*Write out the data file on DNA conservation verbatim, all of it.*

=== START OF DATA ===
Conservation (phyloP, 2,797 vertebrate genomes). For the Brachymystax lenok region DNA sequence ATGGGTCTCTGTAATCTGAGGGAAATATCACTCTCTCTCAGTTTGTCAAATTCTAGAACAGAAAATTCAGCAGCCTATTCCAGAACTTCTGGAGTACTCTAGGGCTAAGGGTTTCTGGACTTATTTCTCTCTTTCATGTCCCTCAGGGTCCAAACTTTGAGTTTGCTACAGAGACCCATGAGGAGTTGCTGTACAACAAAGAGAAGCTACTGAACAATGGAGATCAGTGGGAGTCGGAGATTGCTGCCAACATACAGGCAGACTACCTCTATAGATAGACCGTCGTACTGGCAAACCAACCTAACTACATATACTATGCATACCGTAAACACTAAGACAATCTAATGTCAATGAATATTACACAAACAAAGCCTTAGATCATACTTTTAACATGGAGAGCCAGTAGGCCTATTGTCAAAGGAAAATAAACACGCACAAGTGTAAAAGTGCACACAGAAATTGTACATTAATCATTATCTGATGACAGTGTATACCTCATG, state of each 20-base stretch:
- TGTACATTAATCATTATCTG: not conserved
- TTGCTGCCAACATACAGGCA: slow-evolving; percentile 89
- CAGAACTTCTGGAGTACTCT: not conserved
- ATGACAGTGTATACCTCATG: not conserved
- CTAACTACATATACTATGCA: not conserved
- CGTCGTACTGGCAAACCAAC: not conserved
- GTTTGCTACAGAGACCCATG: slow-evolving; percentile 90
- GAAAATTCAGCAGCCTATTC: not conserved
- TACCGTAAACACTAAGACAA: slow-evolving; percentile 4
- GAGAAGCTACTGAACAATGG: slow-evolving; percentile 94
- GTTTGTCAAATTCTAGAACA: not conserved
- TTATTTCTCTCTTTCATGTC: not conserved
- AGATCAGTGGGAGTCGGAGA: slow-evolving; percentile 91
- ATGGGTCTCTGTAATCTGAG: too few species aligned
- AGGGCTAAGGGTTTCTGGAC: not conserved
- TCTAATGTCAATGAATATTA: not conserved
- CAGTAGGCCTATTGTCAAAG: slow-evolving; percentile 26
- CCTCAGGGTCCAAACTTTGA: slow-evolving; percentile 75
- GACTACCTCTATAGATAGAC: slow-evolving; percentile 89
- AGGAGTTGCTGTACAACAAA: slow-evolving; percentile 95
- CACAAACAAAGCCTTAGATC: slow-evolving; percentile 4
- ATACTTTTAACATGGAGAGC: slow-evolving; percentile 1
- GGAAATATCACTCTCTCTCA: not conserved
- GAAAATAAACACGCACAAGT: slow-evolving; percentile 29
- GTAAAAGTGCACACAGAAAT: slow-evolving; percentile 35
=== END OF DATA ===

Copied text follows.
Conservation (phyloP, 2,797 vertebrate genomes). For the Brachymystax lenok region DNA sequence ATGGGTCTCTGTAATCTGAGGGAAATATCACTCTCTCTCAGTTTGTCAAATTCTAGAACAGAAAATTCAGCAGCCTATTCCAGAACTTCTGGAGTACTCTAGGGCTAAGGGTTTCTGGACTTATTTCTCTCTTTCATGTCCCTCAGGGTCCAAACTTTGAGTTTGCTACAGAGACCCATGAGGAGTTGCTGTACAACAAAGAGAAGCTACTGAACAATGGAGATCAGTGGGAGTCGGAGATTGCTGCCAACATACAGGCAGACTACCTCTATAGATAGACCGTCGTACTGGCAAACCAACCTAACTACATATACTATGCATACCGTAAACACTAAGACAATCTAATGTCAATGAATATTACACAAACAAAGCCTTAGATCATACTTTTAACATGGAGAGCCAGTAGGCCTATTGTCAAAGGAAAATAAACACGCACAAGTGTAAAAGTGCACACAGAAATTGTACATTAATCATTATCTGATGACAGTGTATACCTCATG, state of each 20-base stretch:
- TGTACATTAATCATTATCTG: not conserved
- TTGCTGCCAACATACAGGCA: slow-evolving; percentile 89
- CAGAACTTCTGGAGTACTCT: not conserved
- ATGACAGTGTATACCTCATG: not conserved
- CTAACTACATATACTATGCA: not conserved
- CGTCGTACTGGCAAACCAAC: not conserved
- GTTTGCTACAGAGACCCATG: slow-evolving; percentile 90
- GAAAATTCAGCAGCCTATTC: not conserved
- TACCGTAAACACTAAGACAA: slow-evolving; percentile 4
- GAGAAGCTACTGAACAATGG: slow-evolving; percentile 94
- GTTTGTCAAATTCTAGAACA: not conserved
- TTATTTCTCTCTTTCATGTC: not conserved
- AGATCAGTGGGAGTCGGAGA: slow-evolving; percentile 91
- ATGGGTCTCTGTAATCTGAG: too few species aligned
- AGGGCTAAGGGTTTCTGGAC: not conserved
- TCTAATGTCAATGAATATTA: not conserved
- CAGTAGGCCTATTGTCAAAG: slow-evolving; percentile 26
- CCTCAGGGTCCAAACTTTGA: slow-evolving; percentile 75
- GACTACCTCTATAGATAGAC: slow-evolving; percentile 89
- AGGAGTTGCTGTACAACAAA: slow-evolving; percentile 95
- CACAAACAAAGCCTTAGATC: slow-evolving; percentile 4
- ATACTTTTAACATGGAGAGC: slow-evolving; percentile 1
- GGAAATATCACTCTCTCTCA: not conserved
- GAAAATAAACACGCACAAGT: slow-evolving; percentile 29
- GTAAAAGTGCACACAGAAAT: slow-evolving; percentile 35